Client Sites – Immigration Without an Entity

This is the third of a series of six short articles by Sophy King of Peregrine Immigration Management Ltd, covering some of the key areas of basic global immigration management. A basic understanding of how immigration processes work is vital in order to manage international assignments and projects efficiently and effectively. Peregrine Immigration Management Ltd is a young company founded by Sophy King specifically to address this need. Peregrine provides global immigration consultancy, training and knowledge transfer and management services, including via its revolutionary immigration knowledge database, Immiguru.

One of the most common immigration “problems” we are asked about is how to obtain work permission for assignees to work at client sites in a host country. The work permit applicant may be employed by a company in his or her home company which is sending him to work at one of their clients’ sites, or may be a freelance contractor who has been engaged specifically for a project at a client site.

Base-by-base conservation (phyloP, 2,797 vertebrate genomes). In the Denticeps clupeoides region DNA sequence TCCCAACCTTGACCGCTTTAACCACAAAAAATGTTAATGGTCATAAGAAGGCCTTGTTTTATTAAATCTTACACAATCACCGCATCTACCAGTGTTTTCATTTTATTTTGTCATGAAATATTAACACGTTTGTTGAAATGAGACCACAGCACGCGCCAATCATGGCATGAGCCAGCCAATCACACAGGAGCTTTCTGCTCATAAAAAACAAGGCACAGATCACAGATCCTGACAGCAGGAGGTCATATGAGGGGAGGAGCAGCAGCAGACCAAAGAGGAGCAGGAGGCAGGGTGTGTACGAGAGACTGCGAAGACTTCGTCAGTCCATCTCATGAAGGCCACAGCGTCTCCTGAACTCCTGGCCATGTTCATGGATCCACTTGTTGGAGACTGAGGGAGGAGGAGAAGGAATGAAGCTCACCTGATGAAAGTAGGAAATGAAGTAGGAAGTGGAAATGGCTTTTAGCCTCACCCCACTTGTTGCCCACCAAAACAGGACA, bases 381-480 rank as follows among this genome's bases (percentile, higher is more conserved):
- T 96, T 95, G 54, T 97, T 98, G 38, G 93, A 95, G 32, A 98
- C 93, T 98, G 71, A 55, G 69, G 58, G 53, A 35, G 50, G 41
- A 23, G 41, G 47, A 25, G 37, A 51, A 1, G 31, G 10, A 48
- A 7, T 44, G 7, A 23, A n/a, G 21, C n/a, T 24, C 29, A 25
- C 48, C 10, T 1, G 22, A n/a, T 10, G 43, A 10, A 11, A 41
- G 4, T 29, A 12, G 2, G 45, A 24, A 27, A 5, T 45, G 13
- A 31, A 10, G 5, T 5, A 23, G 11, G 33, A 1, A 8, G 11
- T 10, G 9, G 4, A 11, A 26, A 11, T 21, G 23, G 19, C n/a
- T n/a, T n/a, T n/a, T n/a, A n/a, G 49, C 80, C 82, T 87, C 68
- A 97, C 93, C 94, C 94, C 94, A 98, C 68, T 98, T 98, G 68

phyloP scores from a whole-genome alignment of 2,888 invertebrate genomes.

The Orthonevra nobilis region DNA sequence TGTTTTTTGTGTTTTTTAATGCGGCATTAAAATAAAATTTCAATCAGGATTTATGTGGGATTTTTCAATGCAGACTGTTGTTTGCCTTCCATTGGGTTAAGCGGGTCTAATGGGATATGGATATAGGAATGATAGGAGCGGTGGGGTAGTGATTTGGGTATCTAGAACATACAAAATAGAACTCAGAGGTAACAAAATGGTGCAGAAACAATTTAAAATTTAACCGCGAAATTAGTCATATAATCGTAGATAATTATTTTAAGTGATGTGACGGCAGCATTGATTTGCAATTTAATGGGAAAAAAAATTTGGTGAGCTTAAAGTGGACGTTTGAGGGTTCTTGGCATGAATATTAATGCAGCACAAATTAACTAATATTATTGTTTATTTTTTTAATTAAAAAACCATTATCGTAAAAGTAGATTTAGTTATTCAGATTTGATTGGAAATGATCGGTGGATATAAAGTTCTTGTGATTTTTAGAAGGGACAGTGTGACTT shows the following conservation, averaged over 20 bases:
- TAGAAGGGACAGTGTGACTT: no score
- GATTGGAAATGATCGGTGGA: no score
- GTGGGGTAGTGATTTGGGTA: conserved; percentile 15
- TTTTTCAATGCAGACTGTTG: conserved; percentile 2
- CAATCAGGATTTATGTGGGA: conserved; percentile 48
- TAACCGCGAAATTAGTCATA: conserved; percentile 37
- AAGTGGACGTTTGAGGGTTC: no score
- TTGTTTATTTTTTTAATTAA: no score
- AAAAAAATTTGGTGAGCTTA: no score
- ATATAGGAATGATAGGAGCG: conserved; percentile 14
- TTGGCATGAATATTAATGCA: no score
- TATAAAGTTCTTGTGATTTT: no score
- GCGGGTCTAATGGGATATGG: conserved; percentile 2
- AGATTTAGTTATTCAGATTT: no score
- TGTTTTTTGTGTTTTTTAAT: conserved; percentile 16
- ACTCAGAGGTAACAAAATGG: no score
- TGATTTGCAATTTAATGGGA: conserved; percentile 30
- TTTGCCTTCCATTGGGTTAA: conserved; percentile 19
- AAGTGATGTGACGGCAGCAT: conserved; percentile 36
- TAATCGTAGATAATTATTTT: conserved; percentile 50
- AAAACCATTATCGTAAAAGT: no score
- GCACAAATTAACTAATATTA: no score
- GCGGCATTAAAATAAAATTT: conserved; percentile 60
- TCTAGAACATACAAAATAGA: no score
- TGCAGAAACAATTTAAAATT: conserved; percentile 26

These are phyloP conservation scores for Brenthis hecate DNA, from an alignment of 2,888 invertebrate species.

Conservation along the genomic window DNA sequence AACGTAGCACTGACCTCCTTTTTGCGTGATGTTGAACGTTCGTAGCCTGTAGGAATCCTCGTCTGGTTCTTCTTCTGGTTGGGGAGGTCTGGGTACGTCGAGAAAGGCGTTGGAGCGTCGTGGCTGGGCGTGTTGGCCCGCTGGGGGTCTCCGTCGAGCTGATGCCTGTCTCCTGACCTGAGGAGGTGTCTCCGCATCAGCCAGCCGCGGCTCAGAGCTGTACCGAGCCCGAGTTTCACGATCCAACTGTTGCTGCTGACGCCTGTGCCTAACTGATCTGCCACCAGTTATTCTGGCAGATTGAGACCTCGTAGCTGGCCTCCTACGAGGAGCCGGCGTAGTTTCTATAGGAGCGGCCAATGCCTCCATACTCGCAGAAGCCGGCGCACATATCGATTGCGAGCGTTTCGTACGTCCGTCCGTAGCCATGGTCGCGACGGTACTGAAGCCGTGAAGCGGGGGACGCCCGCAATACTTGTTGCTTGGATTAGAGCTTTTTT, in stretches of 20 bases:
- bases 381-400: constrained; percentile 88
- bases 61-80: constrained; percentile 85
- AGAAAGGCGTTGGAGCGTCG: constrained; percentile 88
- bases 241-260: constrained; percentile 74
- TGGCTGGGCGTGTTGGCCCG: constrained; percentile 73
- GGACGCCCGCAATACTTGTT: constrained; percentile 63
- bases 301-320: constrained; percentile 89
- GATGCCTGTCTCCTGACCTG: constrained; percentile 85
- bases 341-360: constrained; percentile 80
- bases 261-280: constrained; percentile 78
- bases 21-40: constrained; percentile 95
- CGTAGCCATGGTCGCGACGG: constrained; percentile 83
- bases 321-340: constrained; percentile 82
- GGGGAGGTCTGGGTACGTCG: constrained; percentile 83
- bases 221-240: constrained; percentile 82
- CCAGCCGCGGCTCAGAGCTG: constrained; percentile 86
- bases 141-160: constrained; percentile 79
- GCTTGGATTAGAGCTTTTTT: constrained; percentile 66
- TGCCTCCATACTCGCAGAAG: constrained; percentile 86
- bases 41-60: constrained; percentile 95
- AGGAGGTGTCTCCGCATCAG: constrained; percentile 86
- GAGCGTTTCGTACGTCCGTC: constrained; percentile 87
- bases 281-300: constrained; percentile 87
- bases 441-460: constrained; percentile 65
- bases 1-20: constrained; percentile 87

This type of arrangement is often difficult to manage from an immigration point of view, and frequently leads to non-compliance when companies simply cannot work out how best to handle the situation and resort to allowing work to be carried out on business visitor status (see last month’s article on avoiding non-compliance around business trips and short term assignments).

It is, however, possible to manage these types of situation effectively and remain in compliance with immigration regulations.

As always, the actual immigration procedure to be followed will depend a great deal on the immigration regulations in the host country, as well as on the specifics of the assignment itself. Some of the most common scenarios are examined below.

  1. Specific “service provider” immigration procedures

For example within the EU, if a non-EU employee employed in one EU member state is sent on assignment to another EU member state, then provided conditions are met, it may be possible to waive the work permit application completely, applying instead for what is commonly known as a “Van der Elst” visa and/or residence permit.